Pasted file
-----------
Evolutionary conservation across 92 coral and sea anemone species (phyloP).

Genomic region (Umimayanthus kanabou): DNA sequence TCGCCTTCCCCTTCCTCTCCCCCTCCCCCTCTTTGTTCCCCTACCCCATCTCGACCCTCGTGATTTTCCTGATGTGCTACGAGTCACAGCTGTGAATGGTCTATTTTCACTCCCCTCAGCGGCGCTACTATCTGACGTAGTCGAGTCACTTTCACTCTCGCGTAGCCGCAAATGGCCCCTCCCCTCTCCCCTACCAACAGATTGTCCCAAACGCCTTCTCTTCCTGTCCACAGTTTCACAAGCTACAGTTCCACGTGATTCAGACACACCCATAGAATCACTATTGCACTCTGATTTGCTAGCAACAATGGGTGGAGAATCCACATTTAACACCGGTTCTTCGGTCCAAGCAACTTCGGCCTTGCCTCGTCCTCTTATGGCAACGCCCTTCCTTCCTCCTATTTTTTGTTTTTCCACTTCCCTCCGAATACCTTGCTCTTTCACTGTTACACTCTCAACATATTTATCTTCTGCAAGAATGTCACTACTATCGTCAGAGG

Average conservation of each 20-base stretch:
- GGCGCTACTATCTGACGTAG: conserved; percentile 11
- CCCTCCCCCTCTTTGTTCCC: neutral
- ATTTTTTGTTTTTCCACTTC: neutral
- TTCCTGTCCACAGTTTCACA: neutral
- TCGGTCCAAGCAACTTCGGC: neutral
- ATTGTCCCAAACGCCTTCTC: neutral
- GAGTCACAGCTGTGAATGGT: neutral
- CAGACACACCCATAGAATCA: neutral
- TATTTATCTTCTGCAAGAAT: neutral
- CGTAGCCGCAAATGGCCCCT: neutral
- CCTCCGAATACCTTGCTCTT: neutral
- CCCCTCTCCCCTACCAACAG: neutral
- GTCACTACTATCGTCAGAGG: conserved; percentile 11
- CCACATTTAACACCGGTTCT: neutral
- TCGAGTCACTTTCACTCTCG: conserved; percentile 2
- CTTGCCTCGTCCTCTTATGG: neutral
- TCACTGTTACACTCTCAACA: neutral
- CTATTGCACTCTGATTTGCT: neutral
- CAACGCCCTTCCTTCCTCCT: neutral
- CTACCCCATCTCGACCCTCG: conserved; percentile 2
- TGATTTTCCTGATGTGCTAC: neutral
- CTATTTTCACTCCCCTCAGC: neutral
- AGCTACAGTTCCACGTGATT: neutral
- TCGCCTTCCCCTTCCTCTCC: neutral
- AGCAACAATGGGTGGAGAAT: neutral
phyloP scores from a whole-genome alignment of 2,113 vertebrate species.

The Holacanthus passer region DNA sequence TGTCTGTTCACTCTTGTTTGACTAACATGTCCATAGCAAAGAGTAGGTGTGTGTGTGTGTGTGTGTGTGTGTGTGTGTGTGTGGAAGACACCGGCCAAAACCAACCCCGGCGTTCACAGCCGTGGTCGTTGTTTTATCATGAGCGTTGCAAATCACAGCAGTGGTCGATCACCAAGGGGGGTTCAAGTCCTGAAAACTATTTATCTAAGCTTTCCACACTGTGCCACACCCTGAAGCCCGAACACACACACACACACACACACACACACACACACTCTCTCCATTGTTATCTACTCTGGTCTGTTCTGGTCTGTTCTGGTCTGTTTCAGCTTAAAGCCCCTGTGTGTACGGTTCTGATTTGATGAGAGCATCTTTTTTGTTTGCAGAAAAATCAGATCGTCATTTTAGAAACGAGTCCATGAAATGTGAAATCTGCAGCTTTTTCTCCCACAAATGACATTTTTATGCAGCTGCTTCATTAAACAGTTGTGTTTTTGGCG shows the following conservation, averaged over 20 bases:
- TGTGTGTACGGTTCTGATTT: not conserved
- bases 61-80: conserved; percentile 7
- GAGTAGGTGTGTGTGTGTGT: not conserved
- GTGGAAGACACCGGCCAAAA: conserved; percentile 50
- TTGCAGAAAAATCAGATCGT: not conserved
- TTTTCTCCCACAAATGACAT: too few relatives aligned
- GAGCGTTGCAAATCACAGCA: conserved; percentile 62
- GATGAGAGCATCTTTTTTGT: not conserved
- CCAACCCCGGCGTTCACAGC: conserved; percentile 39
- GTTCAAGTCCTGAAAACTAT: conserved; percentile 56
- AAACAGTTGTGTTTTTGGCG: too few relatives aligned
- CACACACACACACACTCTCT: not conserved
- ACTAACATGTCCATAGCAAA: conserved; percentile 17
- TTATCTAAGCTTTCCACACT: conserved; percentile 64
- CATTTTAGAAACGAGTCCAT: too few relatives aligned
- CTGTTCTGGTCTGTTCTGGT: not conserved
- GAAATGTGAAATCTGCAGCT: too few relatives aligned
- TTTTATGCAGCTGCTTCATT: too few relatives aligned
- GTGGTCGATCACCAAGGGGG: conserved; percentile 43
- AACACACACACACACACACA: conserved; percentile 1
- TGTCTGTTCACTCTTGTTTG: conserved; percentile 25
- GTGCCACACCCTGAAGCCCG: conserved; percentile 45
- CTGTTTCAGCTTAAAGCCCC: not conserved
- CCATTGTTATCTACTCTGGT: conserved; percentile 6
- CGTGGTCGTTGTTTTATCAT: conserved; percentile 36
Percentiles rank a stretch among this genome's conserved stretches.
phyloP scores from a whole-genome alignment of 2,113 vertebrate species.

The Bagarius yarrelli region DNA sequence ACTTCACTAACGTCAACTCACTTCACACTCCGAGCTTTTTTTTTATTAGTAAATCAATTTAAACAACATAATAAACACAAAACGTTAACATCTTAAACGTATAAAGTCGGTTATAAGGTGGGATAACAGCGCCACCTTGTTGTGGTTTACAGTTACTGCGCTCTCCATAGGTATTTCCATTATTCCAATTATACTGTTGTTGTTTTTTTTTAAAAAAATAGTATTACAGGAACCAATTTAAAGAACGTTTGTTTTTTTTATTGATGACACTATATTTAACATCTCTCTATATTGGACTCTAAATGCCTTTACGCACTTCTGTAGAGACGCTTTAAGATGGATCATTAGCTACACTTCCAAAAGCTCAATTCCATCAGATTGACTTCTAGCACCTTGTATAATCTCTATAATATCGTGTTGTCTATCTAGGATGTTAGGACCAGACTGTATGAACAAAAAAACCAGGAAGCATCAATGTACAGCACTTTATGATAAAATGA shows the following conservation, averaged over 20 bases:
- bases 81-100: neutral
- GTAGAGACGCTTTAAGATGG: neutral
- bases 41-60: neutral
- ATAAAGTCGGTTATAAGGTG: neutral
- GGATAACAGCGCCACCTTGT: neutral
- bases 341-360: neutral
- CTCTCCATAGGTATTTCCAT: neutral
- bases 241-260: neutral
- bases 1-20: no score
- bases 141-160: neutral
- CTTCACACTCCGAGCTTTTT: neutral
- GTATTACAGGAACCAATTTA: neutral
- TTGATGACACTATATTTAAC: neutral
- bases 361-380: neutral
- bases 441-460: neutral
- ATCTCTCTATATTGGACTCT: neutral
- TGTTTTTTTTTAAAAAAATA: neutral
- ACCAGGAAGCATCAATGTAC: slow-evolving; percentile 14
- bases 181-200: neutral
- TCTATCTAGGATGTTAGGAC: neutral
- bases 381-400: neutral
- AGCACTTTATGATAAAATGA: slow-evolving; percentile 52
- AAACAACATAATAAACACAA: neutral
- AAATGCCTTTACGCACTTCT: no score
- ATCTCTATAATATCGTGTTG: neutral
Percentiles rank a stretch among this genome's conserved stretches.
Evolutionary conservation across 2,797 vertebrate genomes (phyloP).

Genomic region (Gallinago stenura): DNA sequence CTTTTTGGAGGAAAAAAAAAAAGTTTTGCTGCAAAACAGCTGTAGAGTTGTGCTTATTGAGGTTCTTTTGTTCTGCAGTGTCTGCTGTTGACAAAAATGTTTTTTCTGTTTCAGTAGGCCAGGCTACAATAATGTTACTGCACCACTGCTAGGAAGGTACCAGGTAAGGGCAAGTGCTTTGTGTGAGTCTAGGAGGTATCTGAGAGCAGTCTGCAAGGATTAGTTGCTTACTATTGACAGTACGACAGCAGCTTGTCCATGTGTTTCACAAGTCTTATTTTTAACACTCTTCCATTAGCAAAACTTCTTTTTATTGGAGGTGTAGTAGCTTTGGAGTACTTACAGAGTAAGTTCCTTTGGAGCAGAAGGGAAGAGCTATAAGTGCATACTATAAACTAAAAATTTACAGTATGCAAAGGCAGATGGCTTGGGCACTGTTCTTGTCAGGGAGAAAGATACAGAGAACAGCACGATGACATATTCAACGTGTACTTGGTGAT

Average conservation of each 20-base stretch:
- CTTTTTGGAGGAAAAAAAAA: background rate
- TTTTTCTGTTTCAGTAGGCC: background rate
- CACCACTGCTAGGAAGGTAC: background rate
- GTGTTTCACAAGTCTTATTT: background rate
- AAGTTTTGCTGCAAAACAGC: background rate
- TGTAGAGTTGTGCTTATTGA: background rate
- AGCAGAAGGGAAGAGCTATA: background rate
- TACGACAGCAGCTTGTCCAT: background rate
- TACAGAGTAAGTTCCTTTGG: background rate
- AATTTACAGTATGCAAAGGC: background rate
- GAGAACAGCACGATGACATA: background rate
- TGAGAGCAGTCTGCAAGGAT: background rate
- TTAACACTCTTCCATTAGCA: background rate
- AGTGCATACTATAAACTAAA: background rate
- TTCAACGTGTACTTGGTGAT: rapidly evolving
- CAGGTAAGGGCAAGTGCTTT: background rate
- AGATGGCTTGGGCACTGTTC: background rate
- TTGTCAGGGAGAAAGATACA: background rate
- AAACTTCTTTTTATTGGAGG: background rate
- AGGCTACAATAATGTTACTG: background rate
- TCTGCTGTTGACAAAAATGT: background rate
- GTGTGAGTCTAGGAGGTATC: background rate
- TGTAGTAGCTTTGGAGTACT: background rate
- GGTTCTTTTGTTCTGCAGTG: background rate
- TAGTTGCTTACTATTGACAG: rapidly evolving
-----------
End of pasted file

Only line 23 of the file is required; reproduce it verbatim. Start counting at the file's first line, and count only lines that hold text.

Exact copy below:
- CTACCCCATCTCGACCCTCG: conserved; percentile 2